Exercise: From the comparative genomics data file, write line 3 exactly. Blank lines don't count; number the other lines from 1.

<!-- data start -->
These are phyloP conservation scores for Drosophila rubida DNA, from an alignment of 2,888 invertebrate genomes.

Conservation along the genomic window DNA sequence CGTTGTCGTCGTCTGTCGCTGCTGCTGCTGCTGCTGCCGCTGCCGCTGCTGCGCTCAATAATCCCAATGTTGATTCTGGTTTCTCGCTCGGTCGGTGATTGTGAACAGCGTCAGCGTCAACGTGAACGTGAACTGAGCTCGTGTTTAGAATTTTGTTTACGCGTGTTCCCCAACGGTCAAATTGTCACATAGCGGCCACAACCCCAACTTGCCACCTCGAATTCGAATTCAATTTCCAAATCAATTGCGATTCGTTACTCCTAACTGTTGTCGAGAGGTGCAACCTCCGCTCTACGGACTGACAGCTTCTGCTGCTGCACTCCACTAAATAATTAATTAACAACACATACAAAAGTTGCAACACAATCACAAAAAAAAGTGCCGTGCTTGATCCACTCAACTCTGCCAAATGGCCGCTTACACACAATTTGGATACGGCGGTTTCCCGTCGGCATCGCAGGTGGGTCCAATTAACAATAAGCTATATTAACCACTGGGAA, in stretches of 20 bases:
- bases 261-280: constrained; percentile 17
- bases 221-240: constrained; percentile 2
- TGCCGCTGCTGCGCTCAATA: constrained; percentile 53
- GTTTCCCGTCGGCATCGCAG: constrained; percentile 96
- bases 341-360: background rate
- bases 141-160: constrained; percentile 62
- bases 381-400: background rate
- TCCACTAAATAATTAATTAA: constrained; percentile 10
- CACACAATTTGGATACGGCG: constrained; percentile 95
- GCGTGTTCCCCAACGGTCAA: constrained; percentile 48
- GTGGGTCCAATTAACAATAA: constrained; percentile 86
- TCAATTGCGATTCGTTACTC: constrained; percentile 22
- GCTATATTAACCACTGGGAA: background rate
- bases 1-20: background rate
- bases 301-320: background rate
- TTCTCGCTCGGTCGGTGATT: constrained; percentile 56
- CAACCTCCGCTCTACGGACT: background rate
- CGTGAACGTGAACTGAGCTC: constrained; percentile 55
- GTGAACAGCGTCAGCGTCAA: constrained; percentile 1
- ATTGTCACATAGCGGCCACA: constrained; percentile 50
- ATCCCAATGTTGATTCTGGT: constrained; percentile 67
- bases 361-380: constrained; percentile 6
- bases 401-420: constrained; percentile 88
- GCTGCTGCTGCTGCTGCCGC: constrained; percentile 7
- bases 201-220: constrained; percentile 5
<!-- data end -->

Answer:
- bases 261-280: constrained; percentile 17